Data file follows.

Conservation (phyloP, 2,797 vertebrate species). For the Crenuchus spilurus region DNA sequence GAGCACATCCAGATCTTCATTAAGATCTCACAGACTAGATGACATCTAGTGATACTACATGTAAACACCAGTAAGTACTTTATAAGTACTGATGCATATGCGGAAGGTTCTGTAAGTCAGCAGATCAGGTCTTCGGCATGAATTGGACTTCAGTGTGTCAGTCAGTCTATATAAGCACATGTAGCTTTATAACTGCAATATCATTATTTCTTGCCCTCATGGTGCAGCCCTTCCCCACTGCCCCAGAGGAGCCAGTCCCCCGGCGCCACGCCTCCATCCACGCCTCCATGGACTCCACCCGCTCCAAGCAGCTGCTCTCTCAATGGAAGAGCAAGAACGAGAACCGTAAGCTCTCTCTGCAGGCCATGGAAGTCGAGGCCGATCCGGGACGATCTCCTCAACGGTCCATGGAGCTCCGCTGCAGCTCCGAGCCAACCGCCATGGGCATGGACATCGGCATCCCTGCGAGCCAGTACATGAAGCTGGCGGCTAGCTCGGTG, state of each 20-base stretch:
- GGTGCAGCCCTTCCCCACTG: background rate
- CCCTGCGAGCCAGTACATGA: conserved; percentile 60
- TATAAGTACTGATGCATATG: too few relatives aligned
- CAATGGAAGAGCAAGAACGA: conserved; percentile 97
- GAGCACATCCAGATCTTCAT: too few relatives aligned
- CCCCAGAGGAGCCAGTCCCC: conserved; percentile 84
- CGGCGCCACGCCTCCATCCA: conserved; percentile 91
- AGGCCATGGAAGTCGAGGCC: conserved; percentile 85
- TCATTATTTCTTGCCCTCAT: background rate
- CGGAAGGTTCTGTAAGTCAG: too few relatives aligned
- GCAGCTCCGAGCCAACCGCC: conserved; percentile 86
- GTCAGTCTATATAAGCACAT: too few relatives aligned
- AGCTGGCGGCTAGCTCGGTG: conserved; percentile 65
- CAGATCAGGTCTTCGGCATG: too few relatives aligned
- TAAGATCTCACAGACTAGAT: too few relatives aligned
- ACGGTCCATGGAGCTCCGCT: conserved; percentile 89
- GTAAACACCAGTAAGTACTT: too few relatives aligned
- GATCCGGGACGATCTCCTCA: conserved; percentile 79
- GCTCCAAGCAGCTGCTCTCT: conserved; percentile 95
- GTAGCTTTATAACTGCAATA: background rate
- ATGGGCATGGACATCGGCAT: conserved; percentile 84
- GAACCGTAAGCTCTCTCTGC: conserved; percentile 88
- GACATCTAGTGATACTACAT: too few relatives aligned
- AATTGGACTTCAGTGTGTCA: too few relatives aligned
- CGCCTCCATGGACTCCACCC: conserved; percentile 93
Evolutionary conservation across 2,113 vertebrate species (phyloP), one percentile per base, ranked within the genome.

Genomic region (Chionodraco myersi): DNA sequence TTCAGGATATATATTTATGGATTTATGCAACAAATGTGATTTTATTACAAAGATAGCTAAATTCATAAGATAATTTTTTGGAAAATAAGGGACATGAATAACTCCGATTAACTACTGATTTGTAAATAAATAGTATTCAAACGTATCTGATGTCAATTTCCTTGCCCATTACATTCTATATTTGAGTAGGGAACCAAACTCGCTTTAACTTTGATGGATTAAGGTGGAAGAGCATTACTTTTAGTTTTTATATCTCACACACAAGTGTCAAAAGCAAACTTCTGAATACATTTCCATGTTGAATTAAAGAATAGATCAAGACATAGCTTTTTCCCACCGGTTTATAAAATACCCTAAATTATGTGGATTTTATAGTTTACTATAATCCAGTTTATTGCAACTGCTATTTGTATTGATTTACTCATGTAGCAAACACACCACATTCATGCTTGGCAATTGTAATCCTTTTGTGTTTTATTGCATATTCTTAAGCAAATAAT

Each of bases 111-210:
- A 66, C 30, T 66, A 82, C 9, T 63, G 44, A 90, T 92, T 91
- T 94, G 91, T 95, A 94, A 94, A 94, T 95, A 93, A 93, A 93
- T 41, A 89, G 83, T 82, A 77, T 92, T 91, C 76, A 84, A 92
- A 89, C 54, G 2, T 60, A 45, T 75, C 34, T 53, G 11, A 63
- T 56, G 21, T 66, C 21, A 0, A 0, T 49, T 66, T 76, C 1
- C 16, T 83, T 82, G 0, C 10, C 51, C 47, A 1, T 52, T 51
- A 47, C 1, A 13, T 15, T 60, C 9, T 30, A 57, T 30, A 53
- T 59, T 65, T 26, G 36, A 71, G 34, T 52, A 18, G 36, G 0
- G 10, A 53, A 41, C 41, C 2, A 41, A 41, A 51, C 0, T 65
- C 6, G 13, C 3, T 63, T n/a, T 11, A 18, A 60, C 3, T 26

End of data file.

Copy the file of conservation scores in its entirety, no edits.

Conservation (phyloP, 2,797 vertebrate species). For the Crenuchus spilurus region DNA sequence GAGCACATCCAGATCTTCATTAAGATCTCACAGACTAGATGACATCTAGTGATACTACATGTAAACACCAGTAAGTACTTTATAAGTACTGATGCATATGCGGAAGGTTCTGTAAGTCAGCAGATCAGGTCTTCGGCATGAATTGGACTTCAGTGTGTCAGTCAGTCTATATAAGCACATGTAGCTTTATAACTGCAATATCATTATTTCTTGCCCTCATGGTGCAGCCCTTCCCCACTGCCCCAGAGGAGCCAGTCCCCCGGCGCCACGCCTCCATCCACGCCTCCATGGACTCCACCCGCTCCAAGCAGCTGCTCTCTCAATGGAAGAGCAAGAACGAGAACCGTAAGCTCTCTCTGCAGGCCATGGAAGTCGAGGCCGATCCGGGACGATCTCCTCAACGGTCCATGGAGCTCCGCTGCAGCTCCGAGCCAACCGCCATGGGCATGGACATCGGCATCCCTGCGAGCCAGTACATGAAGCTGGCGGCTAGCTCGGTG, state of each 20-base stretch:
- GGTGCAGCCCTTCCCCACTG: background rate
- CCCTGCGAGCCAGTACATGA: conserved; percentile 60
- TATAAGTACTGATGCATATG: too few relatives aligned
- CAATGGAAGAGCAAGAACGA: conserved; percentile 97
- GAGCACATCCAGATCTTCAT: too few relatives aligned
- CCCCAGAGGAGCCAGTCCCC: conserved; percentile 84
- CGGCGCCACGCCTCCATCCA: conserved; percentile 91
- AGGCCATGGAAGTCGAGGCC: conserved; percentile 85
- TCATTATTTCTTGCCCTCAT: background rate
- CGGAAGGTTCTGTAAGTCAG: too few relatives aligned
- GCAGCTCCGAGCCAACCGCC: conserved; percentile 86
- GTCAGTCTATATAAGCACAT: too few relatives aligned
- AGCTGGCGGCTAGCTCGGTG: conserved; percentile 65
- CAGATCAGGTCTTCGGCATG: too few relatives aligned
- TAAGATCTCACAGACTAGAT: too few relatives aligned
- ACGGTCCATGGAGCTCCGCT: conserved; percentile 89
- GTAAACACCAGTAAGTACTT: too few relatives aligned
- GATCCGGGACGATCTCCTCA: conserved; percentile 79
- GCTCCAAGCAGCTGCTCTCT: conserved; percentile 95
- GTAGCTTTATAACTGCAATA: background rate
- ATGGGCATGGACATCGGCAT: conserved; percentile 84
- GAACCGTAAGCTCTCTCTGC: conserved; percentile 88
- GACATCTAGTGATACTACAT: too few relatives aligned
- AATTGGACTTCAGTGTGTCA: too few relatives aligned
- CGCCTCCATGGACTCCACCC: conserved; percentile 93
Evolutionary conservation across 2,113 vertebrate species (phyloP), one percentile per base, ranked within the genome.

Genomic region (Chionodraco myersi): DNA sequence TTCAGGATATATATTTATGGATTTATGCAACAAATGTGATTTTATTACAAAGATAGCTAAATTCATAAGATAATTTTTTGGAAAATAAGGGACATGAATAACTCCGATTAACTACTGATTTGTAAATAAATAGTATTCAAACGTATCTGATGTCAATTTCCTTGCCCATTACATTCTATATTTGAGTAGGGAACCAAACTCGCTTTAACTTTGATGGATTAAGGTGGAAGAGCATTACTTTTAGTTTTTATATCTCACACACAAGTGTCAAAAGCAAACTTCTGAATACATTTCCATGTTGAATTAAAGAATAGATCAAGACATAGCTTTTTCCCACCGGTTTATAAAATACCCTAAATTATGTGGATTTTATAGTTTACTATAATCCAGTTTATTGCAACTGCTATTTGTATTGATTTACTCATGTAGCAAACACACCACATTCATGCTTGGCAATTGTAATCCTTTTGTGTTTTATTGCATATTCTTAAGCAAATAAT

Each of bases 111-210:
- A 66, C 30, T 66, A 82, C 9, T 63, G 44, A 90, T 92, T 91
- T 94, G 91, T 95, A 94, A 94, A 94, T 95, A 93, A 93, A 93
- T 41, A 89, G 83, T 82, A 77, T 92, T 91, C 76, A 84, A 92
- A 89, C 54, G 2, T 60, A 45, T 75, C 34, T 53, G 11, A 63
- T 56, G 21, T 66, C 21, A 0, A 0, T 49, T 66, T 76, C 1
- C 16, T 83, T 82, G 0, C 10, C 51, C 47, A 1, T 52, T 51
- A 47, C 1, A 13, T 15, T 60, C 9, T 30, A 57, T 30, A 53
- T 59, T 65, T 26, G 36, A 71, G 34, T 52, A 18, G 36, G 0
- G 10, A 53, A 41, C 41, C 2, A 41, A 41, A 51, C 0, T 65
- C 6, G 13, C 3, T 63, T n/a, T 11, A 18, A 60, C 3, T 26